Albany Times Union
Second Norfolk train wreckage cleaned up
Crash triggers new concerns over rail safety, company
The wreckage from a Norfolk Southern train derailment Saturday in Ohio — the second such crash in the state in just more than a month — was cleaned up by Sunday afternoon as investigators set to determine what led 28 cars to leave the tracks.
No hazardous materials were involved in the derailment, which happened around 5 p.m. near Springfield, Ohio, about 80 miles northeast of Cincinnati, officials said.
The train of 212 cars was traveling from Bellevue, Ohio, to Birmingham, Ala., and was operated by Norfolk Southern, the same rail company that has faced scrutiny after a devastating train derailment last month in East Palestine, Ohio.
That derailment led to concerns over air and water quality after a controlled burn of toxic chemicals that authorities believed posed the risk of an explosion. The crash Saturday renewed concerns about rail safety and about Norfolk Southern’s performance.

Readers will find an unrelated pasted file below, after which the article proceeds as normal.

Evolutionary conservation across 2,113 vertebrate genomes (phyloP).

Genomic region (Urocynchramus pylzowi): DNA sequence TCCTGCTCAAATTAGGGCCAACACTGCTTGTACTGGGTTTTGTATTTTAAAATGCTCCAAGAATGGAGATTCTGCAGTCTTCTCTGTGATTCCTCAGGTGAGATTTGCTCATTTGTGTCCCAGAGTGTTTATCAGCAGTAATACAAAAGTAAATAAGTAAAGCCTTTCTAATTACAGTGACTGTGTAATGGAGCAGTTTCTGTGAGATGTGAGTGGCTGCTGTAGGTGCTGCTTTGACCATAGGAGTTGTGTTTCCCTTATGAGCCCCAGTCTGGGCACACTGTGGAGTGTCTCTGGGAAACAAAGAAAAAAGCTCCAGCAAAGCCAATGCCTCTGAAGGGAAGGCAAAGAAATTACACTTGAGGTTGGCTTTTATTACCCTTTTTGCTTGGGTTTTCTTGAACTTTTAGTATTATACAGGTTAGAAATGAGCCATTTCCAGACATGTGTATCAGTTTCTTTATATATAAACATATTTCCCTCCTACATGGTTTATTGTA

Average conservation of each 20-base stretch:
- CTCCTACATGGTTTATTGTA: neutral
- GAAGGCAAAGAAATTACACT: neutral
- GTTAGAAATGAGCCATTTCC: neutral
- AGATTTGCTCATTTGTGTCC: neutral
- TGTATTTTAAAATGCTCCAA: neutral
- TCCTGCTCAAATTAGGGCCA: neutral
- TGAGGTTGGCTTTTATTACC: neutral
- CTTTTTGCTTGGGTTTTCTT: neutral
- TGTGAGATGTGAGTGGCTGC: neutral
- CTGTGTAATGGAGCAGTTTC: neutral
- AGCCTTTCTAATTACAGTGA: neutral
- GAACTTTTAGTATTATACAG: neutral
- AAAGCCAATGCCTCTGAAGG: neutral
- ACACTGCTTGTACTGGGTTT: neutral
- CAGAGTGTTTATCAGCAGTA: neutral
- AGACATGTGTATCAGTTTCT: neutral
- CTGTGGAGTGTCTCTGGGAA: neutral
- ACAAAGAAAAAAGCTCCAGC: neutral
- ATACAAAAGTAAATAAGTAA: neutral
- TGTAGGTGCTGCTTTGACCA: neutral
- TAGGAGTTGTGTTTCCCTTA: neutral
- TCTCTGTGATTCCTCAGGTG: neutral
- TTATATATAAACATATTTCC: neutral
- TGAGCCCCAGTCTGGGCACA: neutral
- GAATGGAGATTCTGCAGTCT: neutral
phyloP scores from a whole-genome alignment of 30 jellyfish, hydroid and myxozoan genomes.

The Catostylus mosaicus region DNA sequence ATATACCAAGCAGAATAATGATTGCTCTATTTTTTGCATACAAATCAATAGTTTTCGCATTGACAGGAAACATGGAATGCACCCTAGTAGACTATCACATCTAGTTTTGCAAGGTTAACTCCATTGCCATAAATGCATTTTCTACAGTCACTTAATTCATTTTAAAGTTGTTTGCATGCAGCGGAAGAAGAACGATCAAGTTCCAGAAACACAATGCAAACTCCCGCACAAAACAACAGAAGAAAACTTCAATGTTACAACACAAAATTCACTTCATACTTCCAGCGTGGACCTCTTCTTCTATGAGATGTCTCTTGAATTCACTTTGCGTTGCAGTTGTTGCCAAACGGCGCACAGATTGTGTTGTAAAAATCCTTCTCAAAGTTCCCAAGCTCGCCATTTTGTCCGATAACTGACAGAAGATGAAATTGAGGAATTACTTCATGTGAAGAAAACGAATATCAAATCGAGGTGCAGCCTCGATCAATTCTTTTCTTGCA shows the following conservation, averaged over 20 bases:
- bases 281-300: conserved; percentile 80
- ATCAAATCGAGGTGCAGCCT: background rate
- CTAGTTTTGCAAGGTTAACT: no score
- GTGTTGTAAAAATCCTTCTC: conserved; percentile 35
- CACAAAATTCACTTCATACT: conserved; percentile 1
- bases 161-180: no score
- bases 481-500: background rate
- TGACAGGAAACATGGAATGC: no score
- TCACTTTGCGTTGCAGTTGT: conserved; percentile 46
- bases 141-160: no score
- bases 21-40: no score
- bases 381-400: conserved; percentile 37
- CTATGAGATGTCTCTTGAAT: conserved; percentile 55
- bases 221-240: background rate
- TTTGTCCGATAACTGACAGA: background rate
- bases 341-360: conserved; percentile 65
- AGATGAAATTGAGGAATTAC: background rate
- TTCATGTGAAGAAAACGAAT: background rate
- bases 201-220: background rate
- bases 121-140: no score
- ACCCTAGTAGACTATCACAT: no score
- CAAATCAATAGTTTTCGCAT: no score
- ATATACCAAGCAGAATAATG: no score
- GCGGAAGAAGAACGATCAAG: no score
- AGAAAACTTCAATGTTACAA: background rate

“This truly is outrageous,” Mike Turner, a Republican congressman from Ohio, said on “Meet the Press” on Sunday.
Sen. Sherrod Brown, D - Ohio, said on “This Week” on Sunday that the train that derailed Saturday was at least 50 cars longer than the train that derailed in East Palestine.
“The railroad’s got a lot of questions they’ve got to answer and they really haven’t really done it very well yet,” he said.
County and state health and environmental officials at a news conference Sunday said the derailment near Springfield posed no risk to the public.
Officials had issued a precautionary shelter-inplace order for residents within 1,000 feet of the crash site, which was lifted early Sunday.